The Salina Journal from Salina, Kansas on January 5, 1986 · Page 19
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The Salina Journal from Salina, Kansas · Page 19

Salina, Kansas
Issue Date:
Sunday, January 5, 1986
Page 19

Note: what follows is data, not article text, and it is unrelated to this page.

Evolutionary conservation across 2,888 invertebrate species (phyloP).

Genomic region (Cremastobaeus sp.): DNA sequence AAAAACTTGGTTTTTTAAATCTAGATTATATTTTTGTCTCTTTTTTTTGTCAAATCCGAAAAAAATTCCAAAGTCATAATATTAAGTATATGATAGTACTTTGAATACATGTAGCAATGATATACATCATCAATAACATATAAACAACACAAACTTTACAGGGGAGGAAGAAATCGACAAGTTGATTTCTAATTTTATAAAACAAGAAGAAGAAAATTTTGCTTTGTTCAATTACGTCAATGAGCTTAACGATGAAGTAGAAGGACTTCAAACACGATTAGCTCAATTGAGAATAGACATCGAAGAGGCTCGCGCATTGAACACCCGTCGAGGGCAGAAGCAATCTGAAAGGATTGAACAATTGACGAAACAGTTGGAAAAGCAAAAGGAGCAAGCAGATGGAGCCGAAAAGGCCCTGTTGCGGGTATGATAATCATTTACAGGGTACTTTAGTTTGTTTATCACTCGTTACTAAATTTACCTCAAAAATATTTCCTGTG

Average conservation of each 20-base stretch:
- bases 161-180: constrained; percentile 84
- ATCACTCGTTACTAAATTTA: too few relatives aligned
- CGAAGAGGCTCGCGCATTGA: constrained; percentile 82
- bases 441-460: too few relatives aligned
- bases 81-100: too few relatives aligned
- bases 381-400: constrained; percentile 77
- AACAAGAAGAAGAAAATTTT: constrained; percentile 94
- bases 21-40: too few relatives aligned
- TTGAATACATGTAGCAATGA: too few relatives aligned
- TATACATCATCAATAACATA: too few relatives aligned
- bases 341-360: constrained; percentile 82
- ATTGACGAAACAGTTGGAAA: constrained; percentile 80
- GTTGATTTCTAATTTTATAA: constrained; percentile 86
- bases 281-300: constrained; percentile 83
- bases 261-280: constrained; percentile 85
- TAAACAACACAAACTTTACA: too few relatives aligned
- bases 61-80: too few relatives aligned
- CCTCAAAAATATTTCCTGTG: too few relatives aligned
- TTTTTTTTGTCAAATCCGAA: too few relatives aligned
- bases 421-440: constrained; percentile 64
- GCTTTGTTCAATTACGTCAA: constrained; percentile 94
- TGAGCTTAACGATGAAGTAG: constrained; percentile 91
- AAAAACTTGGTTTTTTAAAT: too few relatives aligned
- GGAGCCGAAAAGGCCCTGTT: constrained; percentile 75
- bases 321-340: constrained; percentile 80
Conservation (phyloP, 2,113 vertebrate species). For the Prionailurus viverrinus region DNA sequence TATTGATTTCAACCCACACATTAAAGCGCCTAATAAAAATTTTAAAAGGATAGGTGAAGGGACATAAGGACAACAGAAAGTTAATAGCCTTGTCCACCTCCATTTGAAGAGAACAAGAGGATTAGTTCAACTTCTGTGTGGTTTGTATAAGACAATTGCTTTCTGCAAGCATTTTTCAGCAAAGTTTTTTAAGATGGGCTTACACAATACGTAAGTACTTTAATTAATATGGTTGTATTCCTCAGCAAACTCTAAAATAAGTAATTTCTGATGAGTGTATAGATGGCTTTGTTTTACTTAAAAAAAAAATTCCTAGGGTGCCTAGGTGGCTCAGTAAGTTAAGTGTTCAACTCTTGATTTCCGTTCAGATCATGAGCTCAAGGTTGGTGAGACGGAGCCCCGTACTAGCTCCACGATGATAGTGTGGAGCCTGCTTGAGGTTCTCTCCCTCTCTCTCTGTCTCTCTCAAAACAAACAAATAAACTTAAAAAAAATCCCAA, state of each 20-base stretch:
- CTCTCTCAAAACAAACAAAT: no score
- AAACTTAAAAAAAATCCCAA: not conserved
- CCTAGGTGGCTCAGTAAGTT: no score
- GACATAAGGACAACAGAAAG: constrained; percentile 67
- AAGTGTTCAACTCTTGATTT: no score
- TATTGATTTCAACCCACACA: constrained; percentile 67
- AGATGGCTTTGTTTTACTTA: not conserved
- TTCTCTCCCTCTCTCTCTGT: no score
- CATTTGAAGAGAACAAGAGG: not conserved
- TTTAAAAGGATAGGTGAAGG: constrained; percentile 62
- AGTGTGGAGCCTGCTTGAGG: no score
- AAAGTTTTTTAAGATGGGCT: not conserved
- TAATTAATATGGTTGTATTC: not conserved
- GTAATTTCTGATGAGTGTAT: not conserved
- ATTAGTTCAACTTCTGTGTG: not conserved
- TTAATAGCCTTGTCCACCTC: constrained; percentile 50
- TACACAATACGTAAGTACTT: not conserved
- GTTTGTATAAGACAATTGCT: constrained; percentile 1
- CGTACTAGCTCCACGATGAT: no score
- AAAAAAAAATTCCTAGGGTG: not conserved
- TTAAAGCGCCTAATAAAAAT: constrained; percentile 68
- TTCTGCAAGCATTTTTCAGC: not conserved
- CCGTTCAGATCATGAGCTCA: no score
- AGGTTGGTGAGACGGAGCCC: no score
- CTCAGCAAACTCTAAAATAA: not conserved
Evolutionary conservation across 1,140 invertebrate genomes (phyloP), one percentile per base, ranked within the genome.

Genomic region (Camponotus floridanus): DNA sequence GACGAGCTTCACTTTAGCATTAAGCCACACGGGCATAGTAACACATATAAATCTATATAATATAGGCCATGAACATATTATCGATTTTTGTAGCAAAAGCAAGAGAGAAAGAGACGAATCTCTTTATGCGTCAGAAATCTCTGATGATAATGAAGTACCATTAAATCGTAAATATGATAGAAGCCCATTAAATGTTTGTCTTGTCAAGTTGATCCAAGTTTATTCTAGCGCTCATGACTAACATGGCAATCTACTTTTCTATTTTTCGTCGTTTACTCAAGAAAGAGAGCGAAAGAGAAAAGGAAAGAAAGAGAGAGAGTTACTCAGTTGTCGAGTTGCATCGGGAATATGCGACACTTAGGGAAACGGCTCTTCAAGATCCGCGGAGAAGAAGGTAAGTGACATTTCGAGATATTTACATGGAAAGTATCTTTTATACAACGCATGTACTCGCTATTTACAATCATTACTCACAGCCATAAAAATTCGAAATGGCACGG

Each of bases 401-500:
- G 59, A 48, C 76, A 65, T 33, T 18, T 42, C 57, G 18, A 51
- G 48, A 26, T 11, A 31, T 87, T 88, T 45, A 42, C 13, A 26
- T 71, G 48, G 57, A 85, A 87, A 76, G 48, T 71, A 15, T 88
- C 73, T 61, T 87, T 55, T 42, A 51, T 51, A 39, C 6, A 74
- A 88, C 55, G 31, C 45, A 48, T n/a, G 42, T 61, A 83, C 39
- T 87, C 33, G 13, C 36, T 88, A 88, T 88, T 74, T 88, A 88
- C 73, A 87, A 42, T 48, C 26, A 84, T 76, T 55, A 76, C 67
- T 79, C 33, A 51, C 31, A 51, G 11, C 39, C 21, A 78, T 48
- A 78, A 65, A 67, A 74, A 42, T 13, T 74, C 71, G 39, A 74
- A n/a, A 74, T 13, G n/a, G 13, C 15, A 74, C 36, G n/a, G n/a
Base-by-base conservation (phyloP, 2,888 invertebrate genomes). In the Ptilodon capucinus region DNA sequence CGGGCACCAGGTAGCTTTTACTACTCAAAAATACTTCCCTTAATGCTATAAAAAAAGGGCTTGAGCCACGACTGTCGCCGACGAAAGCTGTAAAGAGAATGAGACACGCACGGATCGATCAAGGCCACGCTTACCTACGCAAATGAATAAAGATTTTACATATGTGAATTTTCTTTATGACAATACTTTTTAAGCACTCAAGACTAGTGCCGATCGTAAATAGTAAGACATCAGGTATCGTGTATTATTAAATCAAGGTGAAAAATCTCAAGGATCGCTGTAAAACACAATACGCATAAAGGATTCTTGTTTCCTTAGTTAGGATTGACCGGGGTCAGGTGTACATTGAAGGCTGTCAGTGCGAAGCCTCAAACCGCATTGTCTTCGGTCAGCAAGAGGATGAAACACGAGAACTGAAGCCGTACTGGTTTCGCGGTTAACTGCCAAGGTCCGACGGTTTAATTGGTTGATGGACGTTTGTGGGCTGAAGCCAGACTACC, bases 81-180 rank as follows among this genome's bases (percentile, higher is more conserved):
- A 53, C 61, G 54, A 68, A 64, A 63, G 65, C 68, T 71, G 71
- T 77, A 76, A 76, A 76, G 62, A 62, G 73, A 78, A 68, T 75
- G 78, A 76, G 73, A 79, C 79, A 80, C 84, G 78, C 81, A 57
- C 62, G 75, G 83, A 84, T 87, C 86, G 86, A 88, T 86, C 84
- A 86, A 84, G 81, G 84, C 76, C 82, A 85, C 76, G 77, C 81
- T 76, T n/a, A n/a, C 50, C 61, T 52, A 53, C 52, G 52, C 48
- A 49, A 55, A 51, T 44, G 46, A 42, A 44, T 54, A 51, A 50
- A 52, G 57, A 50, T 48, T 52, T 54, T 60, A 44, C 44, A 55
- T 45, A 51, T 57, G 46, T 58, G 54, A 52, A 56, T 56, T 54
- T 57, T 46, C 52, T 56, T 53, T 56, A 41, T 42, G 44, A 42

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Engagements The Salina Journal Sunday, January 5,1986 Page 19 Sherry Thomas BradOxandale VickiRoseberry Stanley Bowyer Stephanie Broberg William Hutchlnson Michelle Lambert Dr. Michael Stratton JudyBlahut BenCott Linda Berggren James Sergeant Thomas-Oxandale George and Lyn Thomas, 1112 Gypsum, announce the engagement of their daughter, Sherry Lee, to Brad Warren Oxandale, son of Warren and Eula Oxandale of Rt. 1, Wetmore. The future bride graduated from Central High School and has a bachelor's degree in psychology and business education from Kansas State University. She is a business teacher at Seaman High School, Topeka. Her fiance, a Wetmore High School and Northeast Kansas Vocational- Technical School graduate, has a bachelor's degree in mechanical engineering technology from K-State. He is a production supervisor in the plastics division at Continental Can Co., Santa Ana, Calif. The wedding will occur June 14 at the Immanuel Lutheran Church. Roseberry-Bowyer BAKERSFIELD, Calif. - Thelma McCaslin and Salinari Jerry D. Roseberry, 1907 S. Fourth, announce the engagement of their daughter, Vicki Lynn, to Stanley E. Bowyer, son of Vernon and Althea Bowyer of Concordia. The bride-elect graduated from Shatter High School and Galen College in California. The prospective bridegroom, an Abilene High School graduate, served in the United States Navy. He works at the Salina Coffee House. An April 12 wedding is planned at the Faith Assembly of God Church. Broberg-Hutchinson LINCOLN - Mr. and Mrs. John R'. Broberg announce the engagement of their daughter, Stephanie Ann, to William R. Hutchinson, son of Mr. and Mrs. Clarence L. Hutchinson, Topeka. The bride-to-be, a graduate of Lincoln High School and the Salina Area Vocational-Technical School, works for Robert Durbin.D.D.S., Topeka. The prospective bridegroom graduated from Topeka High School and Washburn University, Topeka. He has a master's degree from Central Missouri State University, Warrensburg, Mo. He is a labor conciliator for the State of Kansas Department of Human Resources. An April 26 wedding is planned at the First Christian Church, Topeka. Lambert-Stratton CONCORDIA - Mr. and Mrs. Darrell Lambert, and Mr. and Mrs. Steven Stallsmith of Herington announce the engagement of their daughter, Michelle Marie, to Dr. Michael Wayne Stratton, son of Mr. and Mrs. Charles Stratton of Lexington, Ky. The bride-elect graduated from Clay County Community High School, Clay Center, and the Northeast Kansas Area Vocational- Technical School, Atchison. She is a payroll-personnel assistant at First National Bank and Trust Co., Salina. Her fiance graduated from Bryan Station High School, Transylvania University, and the University of Kentucky School of Dentistry, all of Lexington. He was a pediatric dental resident at Children's Medical Center, Dayton, Ohio, and currently practices children's dentistry as a captain in the United States Army stationed at Fort Riley. A March 1 wedding is planned at the Sunrise Presbyterian Church, Salina. Blahut-Cott SHARON — Mr. and Mrs. Albert Blahut announce the engagement of their daughter, Judy, to Ben Cott, son of Mr. and Mrs. James Cott of Salina. The bride-elect graduated from Sharon High School and received a bachelor's degree in nursing from Marymount College. She is a staff nurse at St. John's Hospital, Salina. Her fiance, a graduate of Centre High School, Lost Springs, and Brown Mackie College, works for The Tractor Supply Co., Wichita. An April 19 wedding is planned at the Marymount Chapel, Salina. Berggren-Sergeant BELLEVILLE - Mr. and Mrs. Frank Berggren announce the engagement of their daughter, Linda May, to James Ray Sergeant, son of Mr. and Mrs. Raymond Sergeant of Hutchinson. The bride-elect, a Belleville High School graduate, majors in physical therapy at Wichita State University. Her fiance graduated from Hutchinson High School and also attends Wichita State. He works at Halstead Hospital. A July 12 wedding is planned at the First United Methodist Church. Rolfs-Sayree SCANDIA — Mr. and Mrs. Ned Rolfs announce the engagement of their daughter, Elaine Michelle, to Casey Sayree, son of Mr. and Mrs. Ellis Carter of Kansas City, Kan. The bride-elect, a graduate of Pike Valley High School, Scandia, works at Consensus Inc. in Kansas City, Mo. Her fiance graduated from J.C. Elaine Rolfs Dana West Casey Sayree Wayne Randolph Harmon High School, Kansas City, Kan., and works for Superior Wheaton Van Lines in Kansas City, Mo. A Feb. 22 wedding is planned at Full Faith Church of Love, Kansas City, Mo. Wayne- Randolph NORCATUR - Mr. and Mrs. Darrel West announce the engagement of their daughter, Dana Denise, to Wayne Randolph, son of Mr. and Mrs. William Philbrick of Phillipsburg. The bride-elect is a July candidate for graduation from Fort Hays State University with a bachelor's degree in music. Her fiance has worked as a VISTA volunteer teaching sign language and will enter the interpreter training program at Johnson County Community College, Overland Park, this fall. An Aprilwedding is planned. Milestones Undetactive thyroid creates weight problem 90th celebration for Hazel McNiel All friends and relatives of Hazel M. McNiel are invited to a 2 to 4 p.m. 90th birthday open house for her Jan. 12 in the east building of Johnstown Towers. Entertaining will be her nieces, Barbara and Nancy Harris of Wichita and Mrs. Aaron Zlatnik, and her husband, of Topeka. The honoree was born Jan. 14,1896, in Ellsworth where she taught school at one time. She married J.R. McNiel in 1931; he died in 1948. Mrs. McNeil worked as a registered nurse in both Salina hospitals until 1958, then went into the real estate business. She retired last year and moved from her longtime home at 634 S. Second into Johnstown Towers. The celebrant requests no gifts. Roy Nelson marks 85th birthday LINDSBORG — Roy Nelson will celebrate his 85th birthday with an open house from 2 to 4:30 p.m. Jan. 12 at the Methodist Church. Hosts will be his children, Mrs. Russel (Eula) Johnson of Falun, Mrs. Reuben (Muriel) Strange of Lindsborg, Edward of Colorado Springs, Colo., Robert of Topeka, and Richard of Lawrence, and their spouses. There are 12 grandchildren and nine great-grandchildren. Nelson was born Jan. 13,1901, near Falun and has lived his entire life in the Falun and Lindsborg communities. The celebrant requests no gifts. Milestones Dear Dr. Donohue: I have a couple of questions. I am a young woman in my early 20s. I had the right side of my thyroid gland removed two years ago because of a malignant tumor. I am doing well with my dosage of thyroid medicine. I would like to lose five or 10 pounds and have tried for quite some time with no success. I work out every day and eat as nutritiously as possible, but I cannot lose weight. I either just stay where I am or gain a few pounds. How can this be happening? Since the thyroid controls metabolism, could that be my problem? What can I do?—R.R. An underactive thyroid gland can create a weight problem, but I would hesitate to blame that in your case. Even with half a gland removed, your thyroid dosage should be keeping your metabolism on track. And a blood test will tell that easily. I assume you are having that done. Your question about weight gain in the face of sensible diet and purposeful exercise is a common one, even among those without any thyroid- gland problem. There are some people who simply are unable to lose weight. Often we are just at a loss to explain why the arithmetic of calorie intake and calorie expenditure fails us. Doctor Donohue NEWS AMERICA I'm interested in how you are working out, for how long and how often. It's tempting to suggest the obvious, that if you pick up the pace and frequency a bit you would lose those five or 10 pounds. I'd also be interested to know your present weight, height, and build. Usually, the closer we are to normal weight, the tougher weight loss becomes. Your program should be one of aerobics, that is, one utilizing large muscles (arms or legs) continuously in sessions of a least 15 or 20 minutes each. And that exercise should be at an intensity to speed your heart to at least 120 beats per minute. That's pretty minimum target rate. But I am basing this suggestion on the assumption you have a healthy heart and your doctor's permission for the program. If so, see if this doesn't start getting you down to where you want to be. Dear Dr. Donohue: I am having a difference of opinion with my husband. He says that when walking, which we both do for exercise, your foot should come down on the ground with the heel first, like you do in jogging. I say come down on the ball of your foot. Who's right? — J.A. Your husband is right. For correct jogging or running, you allow the heel to strike the surface, then rotate to the outer portion of the foot, then transfer weight to the ball of the foot, then push off with the big toe. Of course, all that happens so quickly you don't realize it, but that's what should be happening with each stride, so that you take fullest advantage of the dynamics of the foot and leg muscles. Dear Dr. Donohue: I do a fair amount of lifting. Recently, I got some new weights with fancy lifting equipment. I have begun lifting heavier iron, but stopped because I got headaches. The ache lasts about an hour. What's wrong? What could cause lifting headaches? — J.S.S. It's an exertional headache, and there are different causes. You are wise to stop or back off on the amount of weight lifted. If the headaches continue, be examined. Sometimes lifting weight can produce a stress that brings a release of blood-vessel-dilating substance. Frequently, there is pain referred from too-tight neck and shoulder muscles. If you're clear for resumption of lifting, start with modest weights and build slowly. Often an aspirin relieves the minor headache from unwise lifting, but you have to heed the warning. For W.J.: In Bell's palsy, the affected eye (the one with the muscle paralysis) should be patched at night to protect it from foreign body irritation and infection. I know how difficult patching can be in the daytime. If that's your problem, then there's no reason you cannot wear suitable eyeglasses to protect the eye. (Write to Dr. Paul Donohue in care of News America Syndicate, 1703 Kaiser Avenue, Irvine, Calif. 92714.) Brass GIFT STORE 120 N. Santa Fe Deal Grosser Look For The Big "D" On The Door DIET CENTER We've moved! New address 322 W. CLOUD 823-7207 Classified ads get results. Blind dates need not be disastrous Table Cloths & Skirting available in pink, blue, peach, yellow, green, ivory, burgundy, rose, lavendar, white, red & holly. Reusable Clear Plastic Trays, Forks & Knives Champagne, Punch & Wine Glasses 1117 W. State 827-6402 Mon.-Sat. 10-5 Anniversaries are published in the Sunday edition. The deadline is noon Thursday. Forms are available at The Journal office, 333 S. Fourth, detailing all information the staff needs to write the announcement. Pictures (of couples married 50 years or more) should be 3- by 5- inch black and white glossy prints. Snapshots will not be accepted. Photographs can be returned in self-addressed, stamped envelopes or held at The Journal office for pickup. Send your news tip to The Salina Journal; up to $45 in cash weekly. By The Associated Press Blind dates are cheaper than taking out a personal ad, safer than chance encounters at a singles bar— and they don't have to be dating disasters. There are ground rules for minimizing blind-date blues, according to an article in the January issue of Cosmopolitan, and even the worst blind date lasts only a few hours. The first thing is to consider the source. If you like the person making the introduction, chances are you will like that person's friends. If you have doubts about the matchmaker, ask a few pertinent questions — almost everyone has at least one wild card among his acquaintances. The initial phone conversation will provide clues as to whether this is a friendship you want to pursue. The man who suggests sipping wine in his hot tub is obviously a dubious choice. If the man seems like a good bet, take the next step. Since he made the first call, you suggest a meeting. Before you meet, get as much information as you can from your source — if possible,'a photograph. Practice a smile of greeting — you'll need it whether he's a doll or a dog. A blind date should 1 be set up so either party can escape. Lunch is the best setting because it will be brief and you really do have to get back to work. Saturday and Sunday afternoons also are good for blind dates. You can walk through a park or drop into an art gallery. Moving about keeps the conversation going. Shared activity helps you get to know each other and fills the gap if your interaction fizzles. Taking a blind date to a party can be risky. It may be hard to introduce a man you hardly know to other guests. He may not be presentable. Or he may be terrific and you will have to introduce him to other women before he's had a chance to know you. Don't invite him to your place for drinks or dinner — it's too intimate for a date with a virtual stranger. If you find yourself stuck for a whole evening with someone you dislike, you can either gracefully endure it or make up a respectably plausible excuse to get away. He will know it's an excuse, but that's better than getting cranky or hostile. If you like him but he's trying to slide away—let him go. Don't forget the third party in your date — the person who introduced you. If you enjoyed the date, a call telling her you had a good time is in order. Details aren't necessary. If it didn't work, just say he was nice but the chemistry wasn't there. Planning a trip? 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